Teaching A Lesson Before Dying: Part 1

March 31, 2012

Ernest Gaines

Ernest Gaines in church (Source: African American Literature Book Club)

This posting introduces Ernest Gaines’s 1993 novel A Lesson Before Dying, which I have been reading with my students.  The two postings that follow highlight their responses to the novel.

Set in the share-cropping world of rural Louisiana in the late 1940s, this novel features the teacher-student relationship between Grant Wiggins, a thirty-five year old African American teacher, and Jefferson, a twenty-one year old, semi-literate African American on death row for a murder he did not commit.

Jefferson has, in fact, committed theft, as his attorney acknowledges at the murder trial, explaining to the all-white jury that his impoverished client panicked at the scene of the murder, looting the liquor store cash register as the murderers and their victim, the owner, lay dead at his feet.  But surely, he reasoned, this black “boy” could not be smart enough to plan a robbery and murder: “Why, I would as soon put a hog in the electric chair as this” (8).

Initially, Grant resents and resists his new charge, thrust upon him by his Tante Lou, to go into the local jail and, over the few months before Jefferson’s execution, to persuade him to go to his death feeling like a man, not like a “hog.” How, Grant wonders, can anyone expect him to reverse the legacy of slavery, the three-hundred-year-old cultural conviction that black ‘boys’ need not expect education or justice, need not aspire to the American Dream.

A Lesson Before Dying

Cover of Gaines' A Lesson Before Dying

In addition to tracing these interconnected themes of racism and justice, of literacy and liberty, this masterful novel also explores the relationship between Grant and Reverend Ambrose, the parish preacher, and between Grant and Vivian, a strong woman and committed teacher stuck in a bad marriage she seeks to end.  Naturally, the old black preacher and the young black agnostic come into constant conflict, for Ambrose wants Grant to teach Jefferson to “kneel” before he dies; instead, once committed to the process, Grant insists that he will teach Jefferson to “stand.”  Grant and Vivian also experience tension but of a much different sort, for their truly tender love story gets entangled with her Catholic faith and with a passionate cane-field conception that precedes her divorce.  Yet the conflict with Ambrose and the tensions with Vivian open Grant’s eyes to the futility of his own anger, a transformation that softens his heart and strengthens his resolve to coax Jefferson to his feet.  By the end, Jefferson walks to his death, having learned from Grant how to write his way to manhood; in turn, the student has taught his teacher the value of compassion, courage, and community.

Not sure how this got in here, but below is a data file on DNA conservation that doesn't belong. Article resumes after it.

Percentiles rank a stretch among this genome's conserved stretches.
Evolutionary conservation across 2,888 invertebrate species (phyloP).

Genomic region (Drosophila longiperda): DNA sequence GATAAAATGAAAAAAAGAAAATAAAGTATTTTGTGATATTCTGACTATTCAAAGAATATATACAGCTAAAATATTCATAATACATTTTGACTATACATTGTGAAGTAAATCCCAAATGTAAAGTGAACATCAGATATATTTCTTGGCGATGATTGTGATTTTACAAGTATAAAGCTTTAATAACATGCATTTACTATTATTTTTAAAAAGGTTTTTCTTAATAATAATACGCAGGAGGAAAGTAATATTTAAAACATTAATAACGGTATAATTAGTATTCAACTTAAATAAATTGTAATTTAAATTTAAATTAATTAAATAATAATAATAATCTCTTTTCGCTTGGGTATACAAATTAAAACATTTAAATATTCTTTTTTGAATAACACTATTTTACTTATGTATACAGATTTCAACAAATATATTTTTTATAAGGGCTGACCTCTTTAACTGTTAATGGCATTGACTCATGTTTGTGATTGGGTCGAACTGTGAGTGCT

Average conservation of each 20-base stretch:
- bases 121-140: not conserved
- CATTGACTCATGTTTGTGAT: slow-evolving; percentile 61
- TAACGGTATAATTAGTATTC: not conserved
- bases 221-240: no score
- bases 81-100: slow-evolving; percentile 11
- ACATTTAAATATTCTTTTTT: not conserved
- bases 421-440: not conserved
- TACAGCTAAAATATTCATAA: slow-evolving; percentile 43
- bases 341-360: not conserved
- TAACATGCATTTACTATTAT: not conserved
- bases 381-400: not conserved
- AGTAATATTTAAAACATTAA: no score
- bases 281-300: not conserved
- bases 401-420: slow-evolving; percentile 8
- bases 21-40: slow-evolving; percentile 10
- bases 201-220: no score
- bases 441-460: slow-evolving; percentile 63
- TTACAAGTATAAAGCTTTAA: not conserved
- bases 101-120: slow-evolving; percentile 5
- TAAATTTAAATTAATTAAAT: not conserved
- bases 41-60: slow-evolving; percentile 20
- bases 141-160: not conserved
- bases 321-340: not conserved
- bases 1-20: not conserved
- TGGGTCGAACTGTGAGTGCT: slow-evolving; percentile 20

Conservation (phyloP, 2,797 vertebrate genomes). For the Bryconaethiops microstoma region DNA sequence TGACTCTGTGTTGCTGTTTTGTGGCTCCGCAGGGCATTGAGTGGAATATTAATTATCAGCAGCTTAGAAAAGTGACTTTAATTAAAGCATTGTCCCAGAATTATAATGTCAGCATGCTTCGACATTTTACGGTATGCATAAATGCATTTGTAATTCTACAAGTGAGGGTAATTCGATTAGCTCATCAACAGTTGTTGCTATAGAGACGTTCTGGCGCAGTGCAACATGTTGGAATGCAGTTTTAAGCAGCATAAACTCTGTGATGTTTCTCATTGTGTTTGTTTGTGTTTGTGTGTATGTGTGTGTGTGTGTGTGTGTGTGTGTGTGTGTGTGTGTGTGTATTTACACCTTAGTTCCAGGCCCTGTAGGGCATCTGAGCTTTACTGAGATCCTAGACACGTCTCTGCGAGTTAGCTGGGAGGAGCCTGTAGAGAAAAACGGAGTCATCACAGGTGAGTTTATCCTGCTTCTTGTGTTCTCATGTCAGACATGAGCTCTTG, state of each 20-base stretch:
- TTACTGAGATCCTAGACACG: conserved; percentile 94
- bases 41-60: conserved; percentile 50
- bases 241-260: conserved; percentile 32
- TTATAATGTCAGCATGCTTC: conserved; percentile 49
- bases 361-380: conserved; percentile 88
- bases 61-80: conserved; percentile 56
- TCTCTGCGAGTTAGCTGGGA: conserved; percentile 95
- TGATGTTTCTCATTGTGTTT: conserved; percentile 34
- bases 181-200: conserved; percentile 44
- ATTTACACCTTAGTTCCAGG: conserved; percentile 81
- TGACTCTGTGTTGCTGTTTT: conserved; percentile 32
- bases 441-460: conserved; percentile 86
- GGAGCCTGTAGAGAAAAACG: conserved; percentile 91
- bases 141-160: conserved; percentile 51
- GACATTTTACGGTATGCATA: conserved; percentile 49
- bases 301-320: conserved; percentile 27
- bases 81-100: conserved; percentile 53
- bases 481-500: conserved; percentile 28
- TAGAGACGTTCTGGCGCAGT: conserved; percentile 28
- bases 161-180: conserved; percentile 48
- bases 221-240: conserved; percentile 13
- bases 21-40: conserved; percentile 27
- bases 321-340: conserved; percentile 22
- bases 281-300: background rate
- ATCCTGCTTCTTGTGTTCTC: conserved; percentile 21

The Three-Arched Bridge

February 21, 2012

If you read the Valentine’s Day posting on the legend of Rozafa, you no doubt found inspiring the purity of Rozafa’s self-sacrificial love for her child and her country, yet you also noticed the ambiguity surrounding the brothers’ decisions and actions.  On the one hand, to their credit, the two elder brothers break their pledges to keep secret the imminent human sacrifice in order to protect their wives, and the youngest brother, seemingly a man of honor, keeps his “besa,” his pledge to say nothing about the immurement to Rozafa.  On the other hand, the elder brother hangs his head in shame when he tells Rozafa that the wall demands a human life, for Rozafa has been chosen not by “chance,” as he claims, but rather by the elder brothers’ manipulative hypocrisy.  Further, if the sacrifice must be determined by chance, then the three brothers might have drawn lots so that one of them, not one of their wives, would die.  The men, in other words, find motives for their actions in self-preservation and fear.  Only the woman, Rozafa, overcomes her ‘trembling’ and gives her life for her child and for Albania.

Cover of The Three-Arched Bridge

Cover of The Three-Arched Bridge